Since my family leans toward the dramatic, we carry on a running gag which started when our three sons were teens and still repeats itself when we’re all together.
After there’s been dinner conversation for a few minutes, any one of our now-adult sons will pretend to be greatly insulted (almost any excuse will do).
The “offended” party wipes his mouth, throws down his napkin and pushes back his chair to leave, saying,
“You know what? I think I’ve lost my appetite.”
This never fails to get a laugh out of us—but in real life, it wouldn’t be much fun to experience such an awkward moment , either for the host or the guest.
What does this have to do with Proverbs 23:7?
When reading and studying the Bible, context plays a key role—and when we look at the context of this verse, we discover it means something quite different from how it’s often used.
First off, the book of Proverbs is descriptive, not prescriptive. It gives us insight on what life is like, but it doesn’t necessarily offer specific promises.
Let’s unpack this a little more.
The King James renders Proverbs 23:7,
“For as he thinketh in his heart, so is he…”
A surface reading of the verse in that version, especially when we only look at the first phrase, would lead us to conclude that our thought lives determines how we act and who we are.
From there, it’s easy to decide that the point of this verse is we should change our thought patterns to live a better life.
This verse has even been used to provide proof that science supports the Bible, since studies show that changing our thinking patterns makes for healthier living.
It’s true that positive thinking makes for better living, and Scripture can have multiple layers of meaning.
However, this passage primarily describes what’s going on in the mind of a person with bad motives–not general principles of brain health.
Let’s look at Proverbs 23:6-8 in the CSB (I’ve highlighted verse 7):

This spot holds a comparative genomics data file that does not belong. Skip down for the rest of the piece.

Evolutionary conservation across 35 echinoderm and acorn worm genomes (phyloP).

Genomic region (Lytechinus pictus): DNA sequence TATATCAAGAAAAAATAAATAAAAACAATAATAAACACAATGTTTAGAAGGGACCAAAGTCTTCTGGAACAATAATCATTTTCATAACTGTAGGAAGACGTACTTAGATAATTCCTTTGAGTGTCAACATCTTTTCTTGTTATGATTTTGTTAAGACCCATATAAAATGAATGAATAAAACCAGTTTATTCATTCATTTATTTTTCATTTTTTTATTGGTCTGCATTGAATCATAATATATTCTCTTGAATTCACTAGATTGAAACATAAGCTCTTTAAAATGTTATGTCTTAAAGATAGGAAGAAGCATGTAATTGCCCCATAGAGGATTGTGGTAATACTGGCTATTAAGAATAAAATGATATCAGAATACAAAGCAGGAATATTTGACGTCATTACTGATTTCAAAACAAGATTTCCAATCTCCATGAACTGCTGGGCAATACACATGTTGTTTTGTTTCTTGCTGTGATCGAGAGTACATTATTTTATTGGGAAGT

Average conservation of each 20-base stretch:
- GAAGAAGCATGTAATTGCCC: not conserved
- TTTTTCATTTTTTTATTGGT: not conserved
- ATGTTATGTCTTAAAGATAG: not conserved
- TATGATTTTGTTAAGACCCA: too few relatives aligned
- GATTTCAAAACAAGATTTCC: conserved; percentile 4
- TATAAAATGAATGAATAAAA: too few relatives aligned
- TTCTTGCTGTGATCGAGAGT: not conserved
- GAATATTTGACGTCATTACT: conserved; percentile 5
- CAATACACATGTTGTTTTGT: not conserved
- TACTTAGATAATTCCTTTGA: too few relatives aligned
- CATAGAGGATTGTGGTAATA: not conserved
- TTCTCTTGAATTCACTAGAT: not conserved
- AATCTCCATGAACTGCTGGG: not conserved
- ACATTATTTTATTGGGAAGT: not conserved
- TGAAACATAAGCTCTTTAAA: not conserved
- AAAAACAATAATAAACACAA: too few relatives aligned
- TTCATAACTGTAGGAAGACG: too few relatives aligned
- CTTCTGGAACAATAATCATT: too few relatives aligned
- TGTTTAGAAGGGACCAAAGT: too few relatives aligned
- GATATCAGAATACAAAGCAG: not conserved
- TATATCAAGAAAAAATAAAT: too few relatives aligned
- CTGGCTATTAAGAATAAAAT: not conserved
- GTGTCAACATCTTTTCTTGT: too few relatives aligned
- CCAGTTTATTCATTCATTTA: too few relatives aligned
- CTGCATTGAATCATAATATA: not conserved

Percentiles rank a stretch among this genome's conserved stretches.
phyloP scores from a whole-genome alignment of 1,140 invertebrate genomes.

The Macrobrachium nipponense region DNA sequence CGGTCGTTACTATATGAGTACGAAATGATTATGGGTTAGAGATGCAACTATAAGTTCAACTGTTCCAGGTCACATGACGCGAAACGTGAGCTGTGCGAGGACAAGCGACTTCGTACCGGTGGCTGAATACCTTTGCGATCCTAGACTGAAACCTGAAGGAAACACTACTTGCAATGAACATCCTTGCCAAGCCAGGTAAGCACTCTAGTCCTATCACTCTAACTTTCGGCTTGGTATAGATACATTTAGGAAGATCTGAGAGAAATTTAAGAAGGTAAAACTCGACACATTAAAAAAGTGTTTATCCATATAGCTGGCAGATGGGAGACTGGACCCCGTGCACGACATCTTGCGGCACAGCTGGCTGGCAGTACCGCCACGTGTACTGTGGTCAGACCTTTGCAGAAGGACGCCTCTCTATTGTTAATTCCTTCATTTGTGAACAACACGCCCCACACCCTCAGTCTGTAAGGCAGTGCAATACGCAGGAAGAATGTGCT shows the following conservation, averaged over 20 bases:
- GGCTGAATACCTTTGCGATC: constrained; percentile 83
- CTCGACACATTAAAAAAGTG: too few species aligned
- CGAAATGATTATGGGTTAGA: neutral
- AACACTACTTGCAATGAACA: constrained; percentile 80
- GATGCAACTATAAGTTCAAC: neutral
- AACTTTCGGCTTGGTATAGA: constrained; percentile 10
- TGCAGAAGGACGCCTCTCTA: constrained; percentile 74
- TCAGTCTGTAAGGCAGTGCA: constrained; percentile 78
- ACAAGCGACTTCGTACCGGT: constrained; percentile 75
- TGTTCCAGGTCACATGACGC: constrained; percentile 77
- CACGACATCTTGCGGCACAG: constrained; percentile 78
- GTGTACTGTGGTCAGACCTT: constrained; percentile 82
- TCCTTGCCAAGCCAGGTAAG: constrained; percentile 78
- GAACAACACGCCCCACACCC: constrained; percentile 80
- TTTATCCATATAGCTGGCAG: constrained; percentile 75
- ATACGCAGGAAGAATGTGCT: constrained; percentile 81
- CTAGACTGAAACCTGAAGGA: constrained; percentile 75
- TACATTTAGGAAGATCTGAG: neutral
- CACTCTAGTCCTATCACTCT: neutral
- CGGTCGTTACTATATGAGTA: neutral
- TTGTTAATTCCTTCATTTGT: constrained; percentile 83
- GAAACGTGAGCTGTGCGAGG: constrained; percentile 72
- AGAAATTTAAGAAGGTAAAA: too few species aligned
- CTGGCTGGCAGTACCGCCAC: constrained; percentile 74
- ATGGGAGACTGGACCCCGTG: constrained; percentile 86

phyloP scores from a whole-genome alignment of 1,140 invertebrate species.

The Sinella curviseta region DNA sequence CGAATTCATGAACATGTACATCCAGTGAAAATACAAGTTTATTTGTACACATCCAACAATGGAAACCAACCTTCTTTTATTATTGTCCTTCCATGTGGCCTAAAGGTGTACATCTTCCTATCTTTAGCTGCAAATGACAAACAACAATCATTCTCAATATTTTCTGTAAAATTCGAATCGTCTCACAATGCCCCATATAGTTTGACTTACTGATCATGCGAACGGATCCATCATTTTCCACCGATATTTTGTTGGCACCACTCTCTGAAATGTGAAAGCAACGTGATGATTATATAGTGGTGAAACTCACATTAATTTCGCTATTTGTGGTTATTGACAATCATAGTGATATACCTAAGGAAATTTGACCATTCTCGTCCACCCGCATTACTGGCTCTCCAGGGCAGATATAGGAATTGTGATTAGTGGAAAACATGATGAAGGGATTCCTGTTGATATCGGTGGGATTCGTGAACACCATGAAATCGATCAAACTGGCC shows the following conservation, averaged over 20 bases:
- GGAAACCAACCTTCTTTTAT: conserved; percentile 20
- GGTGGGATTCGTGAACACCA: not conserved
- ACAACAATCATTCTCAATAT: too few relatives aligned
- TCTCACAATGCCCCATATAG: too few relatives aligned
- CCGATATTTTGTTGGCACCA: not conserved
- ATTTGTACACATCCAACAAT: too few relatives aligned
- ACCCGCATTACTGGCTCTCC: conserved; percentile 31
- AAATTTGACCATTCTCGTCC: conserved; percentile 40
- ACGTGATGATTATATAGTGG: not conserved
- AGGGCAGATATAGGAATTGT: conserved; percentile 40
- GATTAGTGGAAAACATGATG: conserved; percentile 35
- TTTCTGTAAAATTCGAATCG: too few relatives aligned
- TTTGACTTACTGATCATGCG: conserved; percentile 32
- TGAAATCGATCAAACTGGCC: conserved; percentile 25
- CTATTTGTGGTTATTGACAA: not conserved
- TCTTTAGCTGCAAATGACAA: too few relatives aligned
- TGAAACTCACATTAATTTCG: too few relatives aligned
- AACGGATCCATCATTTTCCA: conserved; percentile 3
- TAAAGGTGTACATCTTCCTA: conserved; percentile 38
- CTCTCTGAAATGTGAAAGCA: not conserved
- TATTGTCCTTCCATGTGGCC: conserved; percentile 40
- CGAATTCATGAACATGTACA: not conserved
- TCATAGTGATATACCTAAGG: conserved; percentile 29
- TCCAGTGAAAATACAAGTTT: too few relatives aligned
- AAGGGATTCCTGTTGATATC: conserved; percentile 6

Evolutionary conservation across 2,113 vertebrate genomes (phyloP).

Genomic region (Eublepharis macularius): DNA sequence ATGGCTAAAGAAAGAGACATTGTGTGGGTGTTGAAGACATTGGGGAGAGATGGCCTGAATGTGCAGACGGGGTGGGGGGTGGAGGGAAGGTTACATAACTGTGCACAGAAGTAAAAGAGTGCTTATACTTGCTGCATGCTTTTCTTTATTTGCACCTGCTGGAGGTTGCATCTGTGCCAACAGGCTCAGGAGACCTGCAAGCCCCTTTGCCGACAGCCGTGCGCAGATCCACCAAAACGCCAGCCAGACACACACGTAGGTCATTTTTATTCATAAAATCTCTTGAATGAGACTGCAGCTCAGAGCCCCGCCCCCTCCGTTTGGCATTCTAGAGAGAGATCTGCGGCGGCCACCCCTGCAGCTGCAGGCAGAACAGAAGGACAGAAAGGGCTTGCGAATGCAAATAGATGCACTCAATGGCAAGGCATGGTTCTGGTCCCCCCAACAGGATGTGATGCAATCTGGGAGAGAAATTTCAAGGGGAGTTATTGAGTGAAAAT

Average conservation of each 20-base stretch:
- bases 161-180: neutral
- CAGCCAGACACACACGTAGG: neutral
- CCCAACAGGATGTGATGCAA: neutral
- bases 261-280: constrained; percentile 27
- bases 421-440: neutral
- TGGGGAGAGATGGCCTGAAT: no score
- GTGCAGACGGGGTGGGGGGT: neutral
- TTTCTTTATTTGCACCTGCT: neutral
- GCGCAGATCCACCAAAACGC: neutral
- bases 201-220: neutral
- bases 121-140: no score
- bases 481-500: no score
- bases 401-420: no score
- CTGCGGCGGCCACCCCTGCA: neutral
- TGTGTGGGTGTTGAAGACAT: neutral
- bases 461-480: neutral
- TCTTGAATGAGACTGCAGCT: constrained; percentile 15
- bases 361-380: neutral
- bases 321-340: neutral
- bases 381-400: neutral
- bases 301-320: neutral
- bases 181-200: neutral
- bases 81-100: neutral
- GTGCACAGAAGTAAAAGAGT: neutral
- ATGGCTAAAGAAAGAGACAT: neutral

“Don’t eat a stingy person’s bread (don’t eat “bread of an evil eye”) and don’t desire his choice food, for it’s like someone calculating inwardly. ‘Eat and drink,’ he says to you, but his heart is not with you. You will vomit the little you’ve eaten and waste your pleasant words.”
(The Septuagint, which is the ancient Greek translation of the Old Testament, translates the “calculating inwardly” phrase as “it is like someone swallowing a hair in the throat.” Gross!)
What Solomon is saying is that hanging out with a stingy manipulator is a bad idea.
That person’s “hospitality” is deceptive (see Proverbs 23:3). They’re not who they appear to be—they are who their scheming thoughts reveal them to be.
This passage isn’t about changing our thought lives; it’s about being aware of others’ bad motives.
Jesus knew this very well. He discerned evil thoughts in those who flattered him and even those who had him over for dinner. (Check out Luke 5:22, 7:36-50, and 8:17 for examples.)
He replied aloud to people’s private thoughts—and didn’t even use his divine superpowers to do it! He simply listened to his heavenly Father and refused to cave in to manipulation or flattery.
On that note, did you know we shouldn’t even eat with certain types of people—especially if they call themselves fellow Christians (1 Corinthians 5:11)?
That’s a subject for another post, but for today, here’s the takeaway:
Just because someone acts nice doesn’t mean he/she has your best interests in mind.
Don’t take the bait.
Otherwise, you might end up in a much worse situation than a fake awkward moment at the dinner table.